For anyone deciding whether to get a cochlear implant, Adrienne Lovette and her son, Kamari, give their resounding support with two simple words: “Do it!”
Kamari is an energetic, rising ninth grader who loves spending time with friends and family, and playing football and basketball. As a middle school student, Kamari played on Live Oak’s Florida Rain football travel team, and, in just a few short months, Kamari will join the Suwannee High School team.
Despite being diagnosed with hearing loss at an early age, Kamari, now 13, lives the typical life of a teenager thanks to a special device working inside his left ear. Kamari received a cochlear implant on June 2022 that has dramatically improved his hearing and quality of life.
Kamari was diagnosed with bilateral sensorineural hearing loss as a 3-year-old. As he began wearing hearing aids, Adrienne worked diligently to keep Kamari’s day-to-day routine as typical as possible. He found his passion for sports at age 5, adapting to the world around him by learning to read lips, concentrating on finding even the faintest of noises he could hear and learning American Sign Language.
A common misconception about bilateral sensorineural hearing loss is the belief that people who have it cannot hear at all. Kamari could always hear some frequencies but not all. There always seemed to be a disconnect between Kamari and what was going on around him.
At his annual hearing appointment at UF Health last year, Kamari’s physicians found that he had lost more of his hearing. Adrienne was upset because Kamari had learned so much and lived such a typical life, but now she feared his challenges would grow. The good news was that because of Kamari’s hearing loss, he was a perfect candidate for a cochlear implant, a small electronic hearing device surgically implanted in the ear.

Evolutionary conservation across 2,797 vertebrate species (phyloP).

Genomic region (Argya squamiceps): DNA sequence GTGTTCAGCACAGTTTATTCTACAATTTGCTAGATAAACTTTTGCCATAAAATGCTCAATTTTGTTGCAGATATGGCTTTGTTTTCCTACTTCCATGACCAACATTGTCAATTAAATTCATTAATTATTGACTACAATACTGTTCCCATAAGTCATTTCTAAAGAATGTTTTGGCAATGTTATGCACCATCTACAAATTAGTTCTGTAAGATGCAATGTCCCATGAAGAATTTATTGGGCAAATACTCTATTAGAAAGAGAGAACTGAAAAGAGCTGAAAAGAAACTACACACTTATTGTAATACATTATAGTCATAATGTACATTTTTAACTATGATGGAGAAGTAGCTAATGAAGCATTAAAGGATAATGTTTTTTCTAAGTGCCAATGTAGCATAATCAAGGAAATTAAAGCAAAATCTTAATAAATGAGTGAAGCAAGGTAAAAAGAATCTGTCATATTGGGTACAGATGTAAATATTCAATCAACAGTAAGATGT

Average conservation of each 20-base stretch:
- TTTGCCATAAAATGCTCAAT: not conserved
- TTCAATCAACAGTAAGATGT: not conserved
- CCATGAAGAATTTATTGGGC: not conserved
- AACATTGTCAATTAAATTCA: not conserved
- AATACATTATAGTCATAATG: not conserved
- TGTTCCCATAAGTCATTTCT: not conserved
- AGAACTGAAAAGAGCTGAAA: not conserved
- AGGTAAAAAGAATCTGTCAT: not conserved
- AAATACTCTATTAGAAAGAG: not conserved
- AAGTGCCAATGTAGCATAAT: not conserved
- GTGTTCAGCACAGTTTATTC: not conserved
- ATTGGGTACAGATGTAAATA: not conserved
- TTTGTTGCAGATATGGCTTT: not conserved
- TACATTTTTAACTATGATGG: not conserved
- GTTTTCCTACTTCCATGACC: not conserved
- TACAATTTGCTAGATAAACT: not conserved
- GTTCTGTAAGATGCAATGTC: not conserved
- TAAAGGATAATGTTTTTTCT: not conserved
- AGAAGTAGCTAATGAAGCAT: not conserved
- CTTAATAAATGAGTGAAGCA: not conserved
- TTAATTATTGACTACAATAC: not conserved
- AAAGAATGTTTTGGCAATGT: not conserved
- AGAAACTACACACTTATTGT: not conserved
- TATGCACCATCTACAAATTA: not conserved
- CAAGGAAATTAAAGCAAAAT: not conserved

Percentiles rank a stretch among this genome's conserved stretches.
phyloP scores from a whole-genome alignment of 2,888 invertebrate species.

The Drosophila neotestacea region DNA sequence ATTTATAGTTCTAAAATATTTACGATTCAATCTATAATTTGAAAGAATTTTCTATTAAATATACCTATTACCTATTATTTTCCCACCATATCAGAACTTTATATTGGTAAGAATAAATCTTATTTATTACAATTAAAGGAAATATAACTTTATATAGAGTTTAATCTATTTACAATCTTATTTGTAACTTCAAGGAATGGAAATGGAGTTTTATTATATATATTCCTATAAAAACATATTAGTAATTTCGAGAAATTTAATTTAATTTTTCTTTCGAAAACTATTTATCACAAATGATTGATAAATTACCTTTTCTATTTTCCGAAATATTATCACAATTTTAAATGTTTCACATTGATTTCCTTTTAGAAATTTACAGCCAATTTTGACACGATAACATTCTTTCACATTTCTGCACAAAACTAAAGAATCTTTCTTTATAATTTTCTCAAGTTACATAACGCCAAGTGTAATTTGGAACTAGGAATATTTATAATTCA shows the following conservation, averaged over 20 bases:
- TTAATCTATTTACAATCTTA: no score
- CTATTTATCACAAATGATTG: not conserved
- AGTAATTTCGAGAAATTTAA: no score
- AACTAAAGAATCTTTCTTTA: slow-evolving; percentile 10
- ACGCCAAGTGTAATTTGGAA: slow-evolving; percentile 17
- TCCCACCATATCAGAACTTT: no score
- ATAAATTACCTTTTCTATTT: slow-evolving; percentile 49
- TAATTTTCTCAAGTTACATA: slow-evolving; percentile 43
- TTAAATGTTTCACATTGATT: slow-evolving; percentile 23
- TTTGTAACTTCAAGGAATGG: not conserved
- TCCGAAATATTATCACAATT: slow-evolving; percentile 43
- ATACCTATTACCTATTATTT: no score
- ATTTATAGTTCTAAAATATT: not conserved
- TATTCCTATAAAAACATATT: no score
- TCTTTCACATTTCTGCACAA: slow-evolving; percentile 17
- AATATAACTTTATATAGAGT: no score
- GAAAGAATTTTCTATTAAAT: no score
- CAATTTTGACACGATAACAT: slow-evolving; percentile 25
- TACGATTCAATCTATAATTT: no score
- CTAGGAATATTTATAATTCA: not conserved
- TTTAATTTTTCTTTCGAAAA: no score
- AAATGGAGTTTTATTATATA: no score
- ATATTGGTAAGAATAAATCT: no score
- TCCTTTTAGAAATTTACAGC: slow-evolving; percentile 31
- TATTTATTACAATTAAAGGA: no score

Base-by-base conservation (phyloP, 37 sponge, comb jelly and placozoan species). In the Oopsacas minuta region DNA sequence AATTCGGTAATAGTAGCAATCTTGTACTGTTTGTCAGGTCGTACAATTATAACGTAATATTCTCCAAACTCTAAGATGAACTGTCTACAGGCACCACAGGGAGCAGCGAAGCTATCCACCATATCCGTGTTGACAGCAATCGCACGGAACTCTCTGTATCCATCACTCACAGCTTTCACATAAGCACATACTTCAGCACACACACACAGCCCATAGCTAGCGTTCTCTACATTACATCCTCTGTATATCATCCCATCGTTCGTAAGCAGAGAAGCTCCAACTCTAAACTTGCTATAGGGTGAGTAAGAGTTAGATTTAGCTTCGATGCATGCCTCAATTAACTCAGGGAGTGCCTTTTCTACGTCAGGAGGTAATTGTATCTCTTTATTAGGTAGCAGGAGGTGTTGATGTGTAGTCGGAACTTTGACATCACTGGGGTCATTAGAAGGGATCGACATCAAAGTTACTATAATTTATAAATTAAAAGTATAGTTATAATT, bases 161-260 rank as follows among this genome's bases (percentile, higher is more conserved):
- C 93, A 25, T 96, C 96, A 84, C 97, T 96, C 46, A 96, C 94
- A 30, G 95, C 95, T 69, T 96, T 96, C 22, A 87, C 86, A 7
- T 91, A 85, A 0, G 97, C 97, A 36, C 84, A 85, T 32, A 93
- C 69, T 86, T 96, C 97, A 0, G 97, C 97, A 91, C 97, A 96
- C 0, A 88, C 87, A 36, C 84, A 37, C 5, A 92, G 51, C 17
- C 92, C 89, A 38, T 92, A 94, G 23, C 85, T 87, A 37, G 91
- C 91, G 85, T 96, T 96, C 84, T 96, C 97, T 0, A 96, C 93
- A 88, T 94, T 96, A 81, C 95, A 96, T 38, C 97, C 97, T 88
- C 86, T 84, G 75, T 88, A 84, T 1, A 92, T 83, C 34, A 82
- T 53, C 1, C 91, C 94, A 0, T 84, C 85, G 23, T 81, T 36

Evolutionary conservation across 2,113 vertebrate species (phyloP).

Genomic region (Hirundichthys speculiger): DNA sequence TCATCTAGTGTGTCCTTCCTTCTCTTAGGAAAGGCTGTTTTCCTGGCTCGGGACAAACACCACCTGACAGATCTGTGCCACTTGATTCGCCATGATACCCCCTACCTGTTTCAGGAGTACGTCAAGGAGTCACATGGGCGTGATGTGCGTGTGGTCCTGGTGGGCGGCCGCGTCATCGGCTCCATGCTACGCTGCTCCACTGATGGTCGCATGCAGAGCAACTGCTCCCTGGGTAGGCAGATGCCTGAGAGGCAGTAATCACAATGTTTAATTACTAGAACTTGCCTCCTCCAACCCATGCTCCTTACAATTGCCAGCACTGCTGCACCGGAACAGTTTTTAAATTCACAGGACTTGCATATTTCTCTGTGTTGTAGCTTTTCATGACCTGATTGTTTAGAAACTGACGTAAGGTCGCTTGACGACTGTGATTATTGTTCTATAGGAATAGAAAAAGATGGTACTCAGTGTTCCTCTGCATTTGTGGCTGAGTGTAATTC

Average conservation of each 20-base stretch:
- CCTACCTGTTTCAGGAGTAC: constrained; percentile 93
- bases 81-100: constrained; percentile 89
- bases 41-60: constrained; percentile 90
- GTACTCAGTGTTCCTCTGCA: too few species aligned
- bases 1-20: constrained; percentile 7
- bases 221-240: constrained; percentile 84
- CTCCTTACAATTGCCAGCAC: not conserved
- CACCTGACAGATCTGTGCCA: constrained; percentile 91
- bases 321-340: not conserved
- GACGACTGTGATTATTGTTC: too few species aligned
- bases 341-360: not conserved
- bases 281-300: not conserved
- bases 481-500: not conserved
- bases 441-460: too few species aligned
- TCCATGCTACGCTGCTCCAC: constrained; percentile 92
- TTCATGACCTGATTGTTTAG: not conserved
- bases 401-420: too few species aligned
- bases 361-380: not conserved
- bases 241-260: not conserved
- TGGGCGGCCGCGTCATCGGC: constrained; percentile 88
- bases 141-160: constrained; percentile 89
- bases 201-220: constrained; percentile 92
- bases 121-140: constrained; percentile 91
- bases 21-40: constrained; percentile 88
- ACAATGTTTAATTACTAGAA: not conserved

Together, Kamari and his mom discussed whether to move forward with the procedure. Adrienne told her son the choice was his. When Kamari asked if he would still be able to participate in sports after the surgery, she explained that she had already done research into special helmets and safety equipment that would allow him to continue doing what he loved.
The decision was made for Kamari to get the implant, with the surgery performed by Si Chen, MD.
“It is an honor to be able to offer cochlear implant surgery to patients with hearing loss. It’s particularly special to me to be involved and watch a child grow through his hearing-rehabilitation journey. Kamari's enthusiasm for sports and life is so contagious,” Dr. Chen said. “We have a great cochlear implant team to support him and cheer him on, just like he has with his mom and football team.”
A month after it was implanted, the device was activated. This was a special moment, as Kamari was about to hear through his left ear for the first time. Physicians suggested that the first voice he should hear be a familiar one. Without a doubt, Adrienne was there to do the honors. The video was popular in a Facebook group of parents whose children have hearing loss. Kamari’s story became an inspiration. In the video, viewers can see Kamari reacting to hearing himself taking a breath for the first time, to his excitement from simply hearing his hand brush up against his shirt, saying in disbelief, “Oh my God! How is that even possible?”
Today, Kamari and Adrienne are thankful for the cochlear implant.
Adrienne says the ability to hear has given her son a wealth of new experiences.
“The sound of his skin brushing against his shirt or his breath leaving his body on a deep exhale are all things Kamari has grown to appreciate immensely,” Adrienne said.
Parents interested in learning more options for their child’s hearing loss should call UF Health ENT and Allergy – The Oaks location at (352) 265-9465.